For Herod himself had sent men who arrested John, bound him, and put him in prison on account of Herodias, his brother Philip’s wife, because Herod had married her. For John had been telling Herod, ‘It is not lawful for you to have your brother’s wife.’ And Herodias had a grudge against him, and wanted to kill him. But she could not, for Herod feared John, knowing that he was a righteous and holy man, and he protected him. When he heard him, he was greatly perplexed; and yet he liked to listen to him. But an opportunity came when Herod on his birthday gave a banquet for his courtiers and officers and for the leaders of Galilee. When his daughter Herodias came in and danced, she pleased Herod and his guests; and the king said to the girl, ‘Ask me for whatever you wish, and I will give it.’ And he solemnly swore to her, ‘Whatever you ask me, I will give you, even half of my kingdom.’ She went out and said to her mother, ‘What should I ask for?’ She replied, ‘The head of John the baptizer.’ Immediately she rushed back to the king and requested, ‘I want you to give me at once the head of John the Baptist on a platter.’ The king was deeply grieved; yet out of regard for his oaths and for the guests, he did not want to refuse her. Immediately the king sent a soldier of the guard with orders to bring John’s head. He went and beheaded him in the prison, brought his head on a platter, and gave it to the girl. Then the girl gave it to her mother. When his disciples heard about it, they came and took his body, and laid it in a tomb.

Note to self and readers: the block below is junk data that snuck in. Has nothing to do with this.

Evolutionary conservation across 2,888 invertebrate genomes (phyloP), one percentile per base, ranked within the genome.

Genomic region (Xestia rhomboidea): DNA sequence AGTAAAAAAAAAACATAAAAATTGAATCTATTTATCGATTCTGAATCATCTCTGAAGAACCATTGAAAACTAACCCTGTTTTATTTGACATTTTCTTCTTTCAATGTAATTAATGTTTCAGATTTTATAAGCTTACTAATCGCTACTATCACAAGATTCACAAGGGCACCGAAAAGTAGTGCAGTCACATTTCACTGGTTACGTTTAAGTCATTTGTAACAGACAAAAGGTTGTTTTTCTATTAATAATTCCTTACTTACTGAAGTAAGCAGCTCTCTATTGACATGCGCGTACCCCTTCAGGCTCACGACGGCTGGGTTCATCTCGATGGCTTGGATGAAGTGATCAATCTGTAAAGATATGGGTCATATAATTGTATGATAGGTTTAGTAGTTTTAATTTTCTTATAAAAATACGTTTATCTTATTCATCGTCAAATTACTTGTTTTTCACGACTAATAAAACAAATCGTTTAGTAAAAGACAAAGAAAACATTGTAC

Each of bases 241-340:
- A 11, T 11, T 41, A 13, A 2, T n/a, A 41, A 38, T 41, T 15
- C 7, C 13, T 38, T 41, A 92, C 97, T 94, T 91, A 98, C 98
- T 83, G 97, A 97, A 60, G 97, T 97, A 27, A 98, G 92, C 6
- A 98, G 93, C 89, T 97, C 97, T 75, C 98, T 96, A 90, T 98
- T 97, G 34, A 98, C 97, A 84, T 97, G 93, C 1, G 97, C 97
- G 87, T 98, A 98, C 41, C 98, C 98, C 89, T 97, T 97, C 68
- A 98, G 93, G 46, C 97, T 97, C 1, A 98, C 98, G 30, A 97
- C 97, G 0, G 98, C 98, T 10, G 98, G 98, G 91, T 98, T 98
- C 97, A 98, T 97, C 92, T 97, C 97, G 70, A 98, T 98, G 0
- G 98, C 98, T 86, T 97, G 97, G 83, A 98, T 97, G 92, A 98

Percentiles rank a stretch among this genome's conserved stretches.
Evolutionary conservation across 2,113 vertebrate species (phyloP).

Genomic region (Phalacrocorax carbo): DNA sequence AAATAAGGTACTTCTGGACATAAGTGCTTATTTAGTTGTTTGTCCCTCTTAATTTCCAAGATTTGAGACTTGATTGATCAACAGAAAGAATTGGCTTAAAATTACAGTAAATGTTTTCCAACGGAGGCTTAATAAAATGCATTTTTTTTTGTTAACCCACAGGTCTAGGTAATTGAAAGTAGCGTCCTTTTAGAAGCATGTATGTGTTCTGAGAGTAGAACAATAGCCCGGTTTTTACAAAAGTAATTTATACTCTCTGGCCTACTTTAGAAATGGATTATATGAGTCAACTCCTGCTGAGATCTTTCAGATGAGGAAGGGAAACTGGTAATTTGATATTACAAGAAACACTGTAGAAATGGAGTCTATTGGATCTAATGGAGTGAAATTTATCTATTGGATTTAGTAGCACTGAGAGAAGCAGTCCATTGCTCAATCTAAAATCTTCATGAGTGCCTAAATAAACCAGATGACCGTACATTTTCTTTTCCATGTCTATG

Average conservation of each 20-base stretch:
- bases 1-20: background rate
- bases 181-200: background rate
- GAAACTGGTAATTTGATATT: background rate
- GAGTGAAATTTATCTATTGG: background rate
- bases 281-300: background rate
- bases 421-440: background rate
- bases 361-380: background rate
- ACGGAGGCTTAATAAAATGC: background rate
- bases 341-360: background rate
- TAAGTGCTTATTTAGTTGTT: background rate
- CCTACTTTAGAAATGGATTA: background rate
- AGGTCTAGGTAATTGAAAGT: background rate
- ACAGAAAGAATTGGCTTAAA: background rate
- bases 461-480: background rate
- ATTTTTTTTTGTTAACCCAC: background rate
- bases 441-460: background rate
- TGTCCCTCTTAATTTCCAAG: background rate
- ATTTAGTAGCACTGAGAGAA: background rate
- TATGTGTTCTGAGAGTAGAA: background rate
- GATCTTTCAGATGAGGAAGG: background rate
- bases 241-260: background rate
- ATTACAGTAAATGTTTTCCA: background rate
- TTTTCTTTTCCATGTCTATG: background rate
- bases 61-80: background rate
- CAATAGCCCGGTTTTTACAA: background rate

Sermon on A Sunday remembering Bonaventure
When I was in Chicago many years ago, the University’s Divinity School brought many famous scholars together for a great celebration of the 700th anniversary of the deaths of Aquinas and Bonaventure, among them Dom Helder Camera and Karl Rahner. These two men were giants in the field of christian theology, even though neither of them were taller than I and they both were very soft-spoken, whether that was a function of age or personality was difficult to tell. I mention this high point of my career only because my diary marks St Bonaventure as today’s saint.